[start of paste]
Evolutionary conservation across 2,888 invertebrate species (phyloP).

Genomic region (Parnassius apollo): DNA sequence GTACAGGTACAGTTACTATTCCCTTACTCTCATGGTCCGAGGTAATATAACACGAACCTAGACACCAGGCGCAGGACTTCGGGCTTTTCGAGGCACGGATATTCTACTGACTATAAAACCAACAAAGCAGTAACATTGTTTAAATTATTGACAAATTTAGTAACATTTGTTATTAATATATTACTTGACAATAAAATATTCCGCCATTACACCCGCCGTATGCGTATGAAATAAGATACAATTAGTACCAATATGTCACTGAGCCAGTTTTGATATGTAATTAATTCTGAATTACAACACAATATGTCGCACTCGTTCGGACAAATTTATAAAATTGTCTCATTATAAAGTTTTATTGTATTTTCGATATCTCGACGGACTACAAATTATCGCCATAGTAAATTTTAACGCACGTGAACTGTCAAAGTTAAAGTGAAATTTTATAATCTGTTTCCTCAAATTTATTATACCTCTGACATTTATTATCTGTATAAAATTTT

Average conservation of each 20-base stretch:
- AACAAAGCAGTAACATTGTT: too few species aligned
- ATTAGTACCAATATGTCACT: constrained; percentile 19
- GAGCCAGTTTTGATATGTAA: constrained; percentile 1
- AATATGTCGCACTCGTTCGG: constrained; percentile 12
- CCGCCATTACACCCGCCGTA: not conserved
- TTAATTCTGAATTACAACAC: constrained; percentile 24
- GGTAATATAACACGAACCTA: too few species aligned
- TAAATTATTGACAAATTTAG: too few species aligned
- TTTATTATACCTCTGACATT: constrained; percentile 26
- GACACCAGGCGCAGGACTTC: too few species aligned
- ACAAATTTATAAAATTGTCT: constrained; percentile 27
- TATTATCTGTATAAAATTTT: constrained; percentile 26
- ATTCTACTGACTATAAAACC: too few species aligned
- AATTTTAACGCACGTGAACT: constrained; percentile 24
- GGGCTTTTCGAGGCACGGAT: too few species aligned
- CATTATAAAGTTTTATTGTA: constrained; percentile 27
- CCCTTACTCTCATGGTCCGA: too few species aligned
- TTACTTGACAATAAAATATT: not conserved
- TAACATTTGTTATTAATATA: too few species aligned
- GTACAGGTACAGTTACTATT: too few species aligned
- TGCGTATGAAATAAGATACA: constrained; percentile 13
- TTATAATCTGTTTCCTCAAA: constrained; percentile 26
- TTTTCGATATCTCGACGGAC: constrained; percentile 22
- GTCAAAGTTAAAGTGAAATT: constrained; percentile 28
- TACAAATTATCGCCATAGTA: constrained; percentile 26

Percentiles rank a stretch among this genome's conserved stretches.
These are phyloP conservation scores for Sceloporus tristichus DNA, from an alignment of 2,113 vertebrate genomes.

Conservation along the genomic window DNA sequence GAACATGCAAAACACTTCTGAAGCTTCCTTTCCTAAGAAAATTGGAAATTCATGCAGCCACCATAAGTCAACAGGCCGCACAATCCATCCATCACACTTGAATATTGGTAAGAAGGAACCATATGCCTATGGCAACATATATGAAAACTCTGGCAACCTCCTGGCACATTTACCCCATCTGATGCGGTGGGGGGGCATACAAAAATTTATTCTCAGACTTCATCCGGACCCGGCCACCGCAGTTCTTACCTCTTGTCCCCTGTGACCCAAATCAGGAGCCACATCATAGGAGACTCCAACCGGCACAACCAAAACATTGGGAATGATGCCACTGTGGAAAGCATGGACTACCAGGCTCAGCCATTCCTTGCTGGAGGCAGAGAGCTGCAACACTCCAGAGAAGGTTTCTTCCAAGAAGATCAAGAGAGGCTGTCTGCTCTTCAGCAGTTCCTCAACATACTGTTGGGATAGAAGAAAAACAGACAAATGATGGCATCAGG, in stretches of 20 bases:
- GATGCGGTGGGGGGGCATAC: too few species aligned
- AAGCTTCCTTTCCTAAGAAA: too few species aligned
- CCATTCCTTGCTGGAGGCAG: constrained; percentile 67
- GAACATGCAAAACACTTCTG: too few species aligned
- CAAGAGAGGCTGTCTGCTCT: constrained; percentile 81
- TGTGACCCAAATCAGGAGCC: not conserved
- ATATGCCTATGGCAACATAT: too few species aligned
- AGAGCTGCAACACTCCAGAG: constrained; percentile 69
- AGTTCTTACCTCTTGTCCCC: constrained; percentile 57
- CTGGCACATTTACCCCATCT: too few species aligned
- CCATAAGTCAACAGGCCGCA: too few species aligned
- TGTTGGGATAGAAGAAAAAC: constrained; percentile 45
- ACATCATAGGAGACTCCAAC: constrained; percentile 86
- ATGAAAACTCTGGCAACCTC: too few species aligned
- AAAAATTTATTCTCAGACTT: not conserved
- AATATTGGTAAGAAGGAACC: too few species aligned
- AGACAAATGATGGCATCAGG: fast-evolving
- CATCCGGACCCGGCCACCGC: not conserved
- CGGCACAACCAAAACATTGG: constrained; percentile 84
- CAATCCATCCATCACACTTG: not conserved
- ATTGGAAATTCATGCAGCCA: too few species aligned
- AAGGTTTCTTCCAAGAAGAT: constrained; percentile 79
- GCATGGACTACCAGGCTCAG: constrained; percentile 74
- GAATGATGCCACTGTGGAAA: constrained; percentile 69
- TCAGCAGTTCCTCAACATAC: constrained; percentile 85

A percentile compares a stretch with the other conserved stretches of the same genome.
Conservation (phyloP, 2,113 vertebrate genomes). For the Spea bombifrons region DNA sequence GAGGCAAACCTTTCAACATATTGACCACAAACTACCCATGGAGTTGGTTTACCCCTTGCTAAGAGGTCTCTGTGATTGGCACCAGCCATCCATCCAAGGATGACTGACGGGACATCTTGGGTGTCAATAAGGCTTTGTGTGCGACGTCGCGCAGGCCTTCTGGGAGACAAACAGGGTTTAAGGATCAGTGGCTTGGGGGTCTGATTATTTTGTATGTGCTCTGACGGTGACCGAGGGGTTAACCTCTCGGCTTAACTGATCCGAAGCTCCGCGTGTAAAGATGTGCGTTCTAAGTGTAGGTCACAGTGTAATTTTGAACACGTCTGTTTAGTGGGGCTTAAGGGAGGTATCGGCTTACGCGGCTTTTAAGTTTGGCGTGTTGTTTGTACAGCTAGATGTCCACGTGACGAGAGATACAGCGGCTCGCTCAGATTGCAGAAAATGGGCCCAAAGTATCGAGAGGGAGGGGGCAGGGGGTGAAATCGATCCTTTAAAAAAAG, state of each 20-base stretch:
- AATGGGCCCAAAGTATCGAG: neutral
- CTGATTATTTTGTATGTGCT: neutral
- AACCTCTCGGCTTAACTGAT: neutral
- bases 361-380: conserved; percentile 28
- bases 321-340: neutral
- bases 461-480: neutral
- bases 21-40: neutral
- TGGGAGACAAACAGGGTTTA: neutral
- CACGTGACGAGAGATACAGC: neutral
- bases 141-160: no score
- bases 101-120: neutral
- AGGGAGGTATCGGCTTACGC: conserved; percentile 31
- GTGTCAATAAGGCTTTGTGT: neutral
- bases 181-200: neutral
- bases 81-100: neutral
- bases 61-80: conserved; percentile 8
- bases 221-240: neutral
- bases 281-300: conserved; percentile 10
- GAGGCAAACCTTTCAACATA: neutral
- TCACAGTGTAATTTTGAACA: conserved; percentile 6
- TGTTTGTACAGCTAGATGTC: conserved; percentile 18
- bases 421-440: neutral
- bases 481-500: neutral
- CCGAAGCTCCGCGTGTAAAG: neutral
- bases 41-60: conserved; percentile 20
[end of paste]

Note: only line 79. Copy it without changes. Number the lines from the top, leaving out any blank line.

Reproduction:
- TGTTTGTACAGCTAGATGTC: conserved; percentile 18